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What We’re Watching: Bibi’s defiance, US strikes in Syria, Lula’s China visit, Putin’s Hungary refuge, India vs. free speech

Demonstrators drape the national flag of Israel on the walls of Jerusalem's Old City.

Demonstrators drape the national flag of Israel on the walls of Jerusalem's Old City.


Bibi’s not backing down

Israelis waited with bated breath on Thursday evening as news broke that PM Benjamin “Bibi” Netanyahu was preparing to brief the nation after another “day of disruption” saw protesters block roads and strike over the government’s proposed judicial reforms.

The trigger for the impromptu public address was a meeting between Bibi and Defense Minister Yoav Gallant, also from the ruling Likud Party, who has voiced increasing concern that the looming judicial reform would threaten Israel’s national security, particularly as more and more army reservists are refusing to show up for training.

That never happened. While he talked about healing divisions, a defiant Netanyahu came out and said he will proceed to push through the reform, which, among other things, would give the government an automatic majority on appointing Supreme Court judges. This came just a day after the Knesset, Israel’s parliament, passed a bill blocking the attorney general from declaring Netanyahu unfit for office due to a conflict of interest over his ongoing legal woes and his bid to dilute the power of the judiciary. In response, the attorney general released a letter Friday saying Netanyahu's involvement in judicial reform is "illegal," suggesting a much-dreaded constitutional crisis may have begun.

Two things to look out for in the days ahead: First, what does Defense Minister Gallant do next? If he threatens to – or does – resign, it could set off subsequent defections and be a game changer. Second, how do the markets respond? Indeed, markets rallied Thursday before Bibi’s address in hopes that the government was set to backtrack on the reforms that are spooking investors, but the shekel value slumped after the speech.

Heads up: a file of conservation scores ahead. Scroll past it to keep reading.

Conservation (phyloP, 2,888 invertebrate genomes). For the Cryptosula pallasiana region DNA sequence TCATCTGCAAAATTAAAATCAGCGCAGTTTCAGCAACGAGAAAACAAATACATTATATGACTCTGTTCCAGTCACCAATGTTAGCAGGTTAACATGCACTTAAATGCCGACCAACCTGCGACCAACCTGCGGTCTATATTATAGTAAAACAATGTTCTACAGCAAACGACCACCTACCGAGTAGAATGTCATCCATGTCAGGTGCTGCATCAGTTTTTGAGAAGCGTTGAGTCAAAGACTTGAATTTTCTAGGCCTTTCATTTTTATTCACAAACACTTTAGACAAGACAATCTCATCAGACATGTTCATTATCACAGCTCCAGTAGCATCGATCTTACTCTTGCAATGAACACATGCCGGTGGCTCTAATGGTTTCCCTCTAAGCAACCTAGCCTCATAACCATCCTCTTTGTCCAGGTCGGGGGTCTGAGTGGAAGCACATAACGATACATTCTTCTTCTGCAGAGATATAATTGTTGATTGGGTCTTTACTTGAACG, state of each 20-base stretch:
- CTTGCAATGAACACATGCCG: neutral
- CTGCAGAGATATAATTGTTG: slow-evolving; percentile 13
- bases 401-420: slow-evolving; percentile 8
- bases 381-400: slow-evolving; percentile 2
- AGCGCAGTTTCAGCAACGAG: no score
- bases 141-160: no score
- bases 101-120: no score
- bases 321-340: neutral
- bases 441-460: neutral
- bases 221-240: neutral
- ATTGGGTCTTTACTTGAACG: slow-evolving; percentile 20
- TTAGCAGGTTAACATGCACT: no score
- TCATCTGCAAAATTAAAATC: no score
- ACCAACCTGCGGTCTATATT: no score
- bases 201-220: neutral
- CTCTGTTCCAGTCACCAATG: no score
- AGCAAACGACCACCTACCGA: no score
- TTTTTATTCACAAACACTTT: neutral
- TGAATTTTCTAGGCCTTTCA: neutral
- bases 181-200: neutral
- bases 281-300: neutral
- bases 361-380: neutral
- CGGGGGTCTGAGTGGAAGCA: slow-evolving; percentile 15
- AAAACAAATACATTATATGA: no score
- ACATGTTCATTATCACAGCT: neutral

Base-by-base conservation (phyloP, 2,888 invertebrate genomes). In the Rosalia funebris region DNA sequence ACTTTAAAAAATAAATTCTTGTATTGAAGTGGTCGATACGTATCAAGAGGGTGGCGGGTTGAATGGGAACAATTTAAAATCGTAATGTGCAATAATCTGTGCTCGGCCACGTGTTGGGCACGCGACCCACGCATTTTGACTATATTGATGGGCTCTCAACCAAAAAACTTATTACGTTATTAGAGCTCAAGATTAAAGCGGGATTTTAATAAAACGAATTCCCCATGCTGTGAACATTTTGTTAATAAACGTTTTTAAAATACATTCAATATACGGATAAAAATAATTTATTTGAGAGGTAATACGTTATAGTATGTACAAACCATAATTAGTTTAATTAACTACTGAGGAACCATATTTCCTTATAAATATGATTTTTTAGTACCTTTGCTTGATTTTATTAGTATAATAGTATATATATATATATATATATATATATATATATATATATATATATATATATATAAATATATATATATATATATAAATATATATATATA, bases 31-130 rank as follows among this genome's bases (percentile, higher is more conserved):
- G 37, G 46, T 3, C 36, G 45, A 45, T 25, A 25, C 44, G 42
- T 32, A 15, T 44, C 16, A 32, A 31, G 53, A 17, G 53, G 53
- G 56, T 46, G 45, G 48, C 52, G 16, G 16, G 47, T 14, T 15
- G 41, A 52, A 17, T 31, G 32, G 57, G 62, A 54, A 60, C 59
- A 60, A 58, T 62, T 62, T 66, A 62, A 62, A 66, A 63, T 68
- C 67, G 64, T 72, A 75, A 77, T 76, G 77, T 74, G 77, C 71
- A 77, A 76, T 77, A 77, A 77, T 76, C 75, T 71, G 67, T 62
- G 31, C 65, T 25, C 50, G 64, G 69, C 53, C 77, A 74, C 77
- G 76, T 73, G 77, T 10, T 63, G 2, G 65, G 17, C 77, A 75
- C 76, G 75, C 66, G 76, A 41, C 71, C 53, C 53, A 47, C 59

US strikes Iranian-backed group in Syria

The US confirmed Thursday that it had struck an Iranian-backed group in northeastern Syria after a Tehran-aligned militia launched a drone attack against a US base near the province of Hasakah, killing at least one US contractor and injuring another contractor as well as five US troops.

While strikes on US bases in northeastern Syria are not necessarily uncommon, the scale of casualties seen Thursday is quite rare. Indeed, a high-ranking US official recently said that Iran’s Revolutionary Guards Corps, which takes orders directly from the supreme leader, has launched 78 attacks on US positions in Syria since Jan. 2021.

The US Department of Defense, meanwhile, said that the drone used in this attack was of Iranian origin, and that President Joe Biden had given the go ahead for a precision-guided retaliatory strike on an Iranian-backed group that reportedly killed 11 fighters.

Video footage suggests the strike was on Deir Ez-Zor, a province that borders Iraq and contains oil fields. The US still maintains around 900 troops in the country’s northeast after President Donald Trump ordered the withdrawal of roughly 2,000 troops in 2018. It is at least the fourth known attack on Iranian assets in northwestern Syria under the Biden administration.

Iran, for its part, has not commented on the strikes, but the likelihood of increased tensions with the US is only rising.

Lula takes his beef directly to Xi Jinping

“Tell me who you walk with,” the saying goes, “and I’ll tell you who you are.” Well, Brazilian President Luiz Inácio “Lula” da Silva is rolling deep to his upcoming summit with Xi Jinping, taking nearly 250 businesspeople along for the ride. More than a quarter of them are from Brazil’s powerful meat export industry alone.